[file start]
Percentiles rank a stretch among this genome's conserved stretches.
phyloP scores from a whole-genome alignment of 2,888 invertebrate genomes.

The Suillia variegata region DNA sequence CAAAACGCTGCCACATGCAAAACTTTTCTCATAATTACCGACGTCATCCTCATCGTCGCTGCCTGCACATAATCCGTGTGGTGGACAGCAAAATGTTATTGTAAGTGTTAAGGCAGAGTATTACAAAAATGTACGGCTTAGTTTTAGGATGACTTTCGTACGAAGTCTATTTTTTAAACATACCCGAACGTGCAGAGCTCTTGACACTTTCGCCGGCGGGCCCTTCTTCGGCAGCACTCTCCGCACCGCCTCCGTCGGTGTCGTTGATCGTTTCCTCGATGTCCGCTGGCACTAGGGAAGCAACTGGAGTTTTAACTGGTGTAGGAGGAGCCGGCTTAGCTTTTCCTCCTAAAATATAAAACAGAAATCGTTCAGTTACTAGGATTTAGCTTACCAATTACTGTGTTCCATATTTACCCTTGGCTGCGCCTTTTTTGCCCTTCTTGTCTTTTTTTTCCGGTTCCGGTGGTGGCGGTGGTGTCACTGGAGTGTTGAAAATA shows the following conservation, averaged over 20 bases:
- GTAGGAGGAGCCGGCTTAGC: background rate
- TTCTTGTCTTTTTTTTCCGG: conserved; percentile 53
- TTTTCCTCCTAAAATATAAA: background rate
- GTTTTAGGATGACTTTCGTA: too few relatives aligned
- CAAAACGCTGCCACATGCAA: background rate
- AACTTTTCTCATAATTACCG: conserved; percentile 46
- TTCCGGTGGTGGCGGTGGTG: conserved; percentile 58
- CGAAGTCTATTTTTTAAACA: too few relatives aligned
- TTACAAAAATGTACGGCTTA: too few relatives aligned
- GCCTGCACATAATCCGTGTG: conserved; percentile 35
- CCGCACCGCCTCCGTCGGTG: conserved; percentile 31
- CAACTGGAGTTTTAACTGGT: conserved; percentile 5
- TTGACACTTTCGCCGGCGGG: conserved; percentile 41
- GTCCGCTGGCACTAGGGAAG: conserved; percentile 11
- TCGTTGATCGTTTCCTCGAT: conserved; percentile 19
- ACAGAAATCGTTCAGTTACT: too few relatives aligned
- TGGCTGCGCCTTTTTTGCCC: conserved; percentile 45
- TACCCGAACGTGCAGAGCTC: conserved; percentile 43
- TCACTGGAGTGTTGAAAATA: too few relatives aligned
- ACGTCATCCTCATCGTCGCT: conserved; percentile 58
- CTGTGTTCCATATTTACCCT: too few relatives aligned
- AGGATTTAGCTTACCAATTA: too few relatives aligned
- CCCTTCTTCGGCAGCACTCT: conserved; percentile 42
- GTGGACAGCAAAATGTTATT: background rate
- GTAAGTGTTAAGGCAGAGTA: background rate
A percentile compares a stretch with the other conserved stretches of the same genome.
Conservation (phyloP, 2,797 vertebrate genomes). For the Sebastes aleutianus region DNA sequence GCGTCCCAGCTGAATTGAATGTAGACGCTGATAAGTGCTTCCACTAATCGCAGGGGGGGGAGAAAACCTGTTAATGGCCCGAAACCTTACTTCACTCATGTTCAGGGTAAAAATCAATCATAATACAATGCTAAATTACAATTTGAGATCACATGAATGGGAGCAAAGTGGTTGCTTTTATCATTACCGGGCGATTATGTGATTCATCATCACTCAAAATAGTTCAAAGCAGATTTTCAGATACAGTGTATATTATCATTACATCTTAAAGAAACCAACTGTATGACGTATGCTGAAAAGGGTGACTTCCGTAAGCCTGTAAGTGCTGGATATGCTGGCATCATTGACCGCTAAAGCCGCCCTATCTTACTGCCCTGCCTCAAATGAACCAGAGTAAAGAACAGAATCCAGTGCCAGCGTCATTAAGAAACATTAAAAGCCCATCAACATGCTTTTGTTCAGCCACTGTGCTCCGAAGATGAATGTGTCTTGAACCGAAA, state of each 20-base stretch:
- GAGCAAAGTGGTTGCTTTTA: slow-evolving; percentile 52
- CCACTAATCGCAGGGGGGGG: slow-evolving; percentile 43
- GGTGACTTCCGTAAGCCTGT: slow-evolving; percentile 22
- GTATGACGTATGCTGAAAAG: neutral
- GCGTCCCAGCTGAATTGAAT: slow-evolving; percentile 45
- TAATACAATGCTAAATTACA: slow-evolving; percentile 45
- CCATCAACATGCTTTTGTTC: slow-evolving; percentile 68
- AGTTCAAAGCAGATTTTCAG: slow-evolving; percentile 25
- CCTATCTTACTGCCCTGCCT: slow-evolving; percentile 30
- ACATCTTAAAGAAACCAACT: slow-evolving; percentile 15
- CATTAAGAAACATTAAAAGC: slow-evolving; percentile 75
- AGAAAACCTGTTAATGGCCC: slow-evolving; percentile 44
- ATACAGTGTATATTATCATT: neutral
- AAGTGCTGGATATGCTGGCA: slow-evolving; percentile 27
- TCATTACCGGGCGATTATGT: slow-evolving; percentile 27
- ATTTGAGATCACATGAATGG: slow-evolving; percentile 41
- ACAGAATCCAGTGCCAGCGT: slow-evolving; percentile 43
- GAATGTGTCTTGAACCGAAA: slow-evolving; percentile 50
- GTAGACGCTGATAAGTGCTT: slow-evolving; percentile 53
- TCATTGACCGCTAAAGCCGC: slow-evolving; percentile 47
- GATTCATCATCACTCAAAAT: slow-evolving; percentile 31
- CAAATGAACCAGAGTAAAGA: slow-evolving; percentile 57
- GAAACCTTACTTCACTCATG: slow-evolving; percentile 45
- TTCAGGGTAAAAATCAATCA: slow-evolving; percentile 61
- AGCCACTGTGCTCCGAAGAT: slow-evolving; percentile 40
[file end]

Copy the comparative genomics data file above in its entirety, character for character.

Percentiles rank a stretch among this genome's conserved stretches.
phyloP scores from a whole-genome alignment of 2,888 invertebrate genomes.

The Suillia variegata region DNA sequence CAAAACGCTGCCACATGCAAAACTTTTCTCATAATTACCGACGTCATCCTCATCGTCGCTGCCTGCACATAATCCGTGTGGTGGACAGCAAAATGTTATTGTAAGTGTTAAGGCAGAGTATTACAAAAATGTACGGCTTAGTTTTAGGATGACTTTCGTACGAAGTCTATTTTTTAAACATACCCGAACGTGCAGAGCTCTTGACACTTTCGCCGGCGGGCCCTTCTTCGGCAGCACTCTCCGCACCGCCTCCGTCGGTGTCGTTGATCGTTTCCTCGATGTCCGCTGGCACTAGGGAAGCAACTGGAGTTTTAACTGGTGTAGGAGGAGCCGGCTTAGCTTTTCCTCCTAAAATATAAAACAGAAATCGTTCAGTTACTAGGATTTAGCTTACCAATTACTGTGTTCCATATTTACCCTTGGCTGCGCCTTTTTTGCCCTTCTTGTCTTTTTTTTCCGGTTCCGGTGGTGGCGGTGGTGTCACTGGAGTGTTGAAAATA shows the following conservation, averaged over 20 bases:
- GTAGGAGGAGCCGGCTTAGC: background rate
- TTCTTGTCTTTTTTTTCCGG: conserved; percentile 53
- TTTTCCTCCTAAAATATAAA: background rate
- GTTTTAGGATGACTTTCGTA: too few relatives aligned
- CAAAACGCTGCCACATGCAA: background rate
- AACTTTTCTCATAATTACCG: conserved; percentile 46
- TTCCGGTGGTGGCGGTGGTG: conserved; percentile 58
- CGAAGTCTATTTTTTAAACA: too few relatives aligned
- TTACAAAAATGTACGGCTTA: too few relatives aligned
- GCCTGCACATAATCCGTGTG: conserved; percentile 35
- CCGCACCGCCTCCGTCGGTG: conserved; percentile 31
- CAACTGGAGTTTTAACTGGT: conserved; percentile 5
- TTGACACTTTCGCCGGCGGG: conserved; percentile 41
- GTCCGCTGGCACTAGGGAAG: conserved; percentile 11
- TCGTTGATCGTTTCCTCGAT: conserved; percentile 19
- ACAGAAATCGTTCAGTTACT: too few relatives aligned
- TGGCTGCGCCTTTTTTGCCC: conserved; percentile 45
- TACCCGAACGTGCAGAGCTC: conserved; percentile 43
- TCACTGGAGTGTTGAAAATA: too few relatives aligned
- ACGTCATCCTCATCGTCGCT: conserved; percentile 58
- CTGTGTTCCATATTTACCCT: too few relatives aligned
- AGGATTTAGCTTACCAATTA: too few relatives aligned
- CCCTTCTTCGGCAGCACTCT: conserved; percentile 42
- GTGGACAGCAAAATGTTATT: background rate
- GTAAGTGTTAAGGCAGAGTA: background rate
A percentile compares a stretch with the other conserved stretches of the same genome.
Conservation (phyloP, 2,797 vertebrate genomes). For the Sebastes aleutianus region DNA sequence GCGTCCCAGCTGAATTGAATGTAGACGCTGATAAGTGCTTCCACTAATCGCAGGGGGGGGAGAAAACCTGTTAATGGCCCGAAACCTTACTTCACTCATGTTCAGGGTAAAAATCAATCATAATACAATGCTAAATTACAATTTGAGATCACATGAATGGGAGCAAAGTGGTTGCTTTTATCATTACCGGGCGATTATGTGATTCATCATCACTCAAAATAGTTCAAAGCAGATTTTCAGATACAGTGTATATTATCATTACATCTTAAAGAAACCAACTGTATGACGTATGCTGAAAAGGGTGACTTCCGTAAGCCTGTAAGTGCTGGATATGCTGGCATCATTGACCGCTAAAGCCGCCCTATCTTACTGCCCTGCCTCAAATGAACCAGAGTAAAGAACAGAATCCAGTGCCAGCGTCATTAAGAAACATTAAAAGCCCATCAACATGCTTTTGTTCAGCCACTGTGCTCCGAAGATGAATGTGTCTTGAACCGAAA, state of each 20-base stretch:
- GAGCAAAGTGGTTGCTTTTA: slow-evolving; percentile 52
- CCACTAATCGCAGGGGGGGG: slow-evolving; percentile 43
- GGTGACTTCCGTAAGCCTGT: slow-evolving; percentile 22
- GTATGACGTATGCTGAAAAG: neutral
- GCGTCCCAGCTGAATTGAAT: slow-evolving; percentile 45
- TAATACAATGCTAAATTACA: slow-evolving; percentile 45
- CCATCAACATGCTTTTGTTC: slow-evolving; percentile 68
- AGTTCAAAGCAGATTTTCAG: slow-evolving; percentile 25
- CCTATCTTACTGCCCTGCCT: slow-evolving; percentile 30
- ACATCTTAAAGAAACCAACT: slow-evolving; percentile 15
- CATTAAGAAACATTAAAAGC: slow-evolving; percentile 75
- AGAAAACCTGTTAATGGCCC: slow-evolving; percentile 44
- ATACAGTGTATATTATCATT: neutral
- AAGTGCTGGATATGCTGGCA: slow-evolving; percentile 27
- TCATTACCGGGCGATTATGT: slow-evolving; percentile 27
- ATTTGAGATCACATGAATGG: slow-evolving; percentile 41
- ACAGAATCCAGTGCCAGCGT: slow-evolving; percentile 43
- GAATGTGTCTTGAACCGAAA: slow-evolving; percentile 50
- GTAGACGCTGATAAGTGCTT: slow-evolving; percentile 53
- TCATTGACCGCTAAAGCCGC: slow-evolving; percentile 47
- GATTCATCATCACTCAAAAT: slow-evolving; percentile 31
- CAAATGAACCAGAGTAAAGA: slow-evolving; percentile 57
- GAAACCTTACTTCACTCATG: slow-evolving; percentile 45
- TTCAGGGTAAAAATCAATCA: slow-evolving; percentile 61
- AGCCACTGTGCTCCGAAGAT: slow-evolving; percentile 40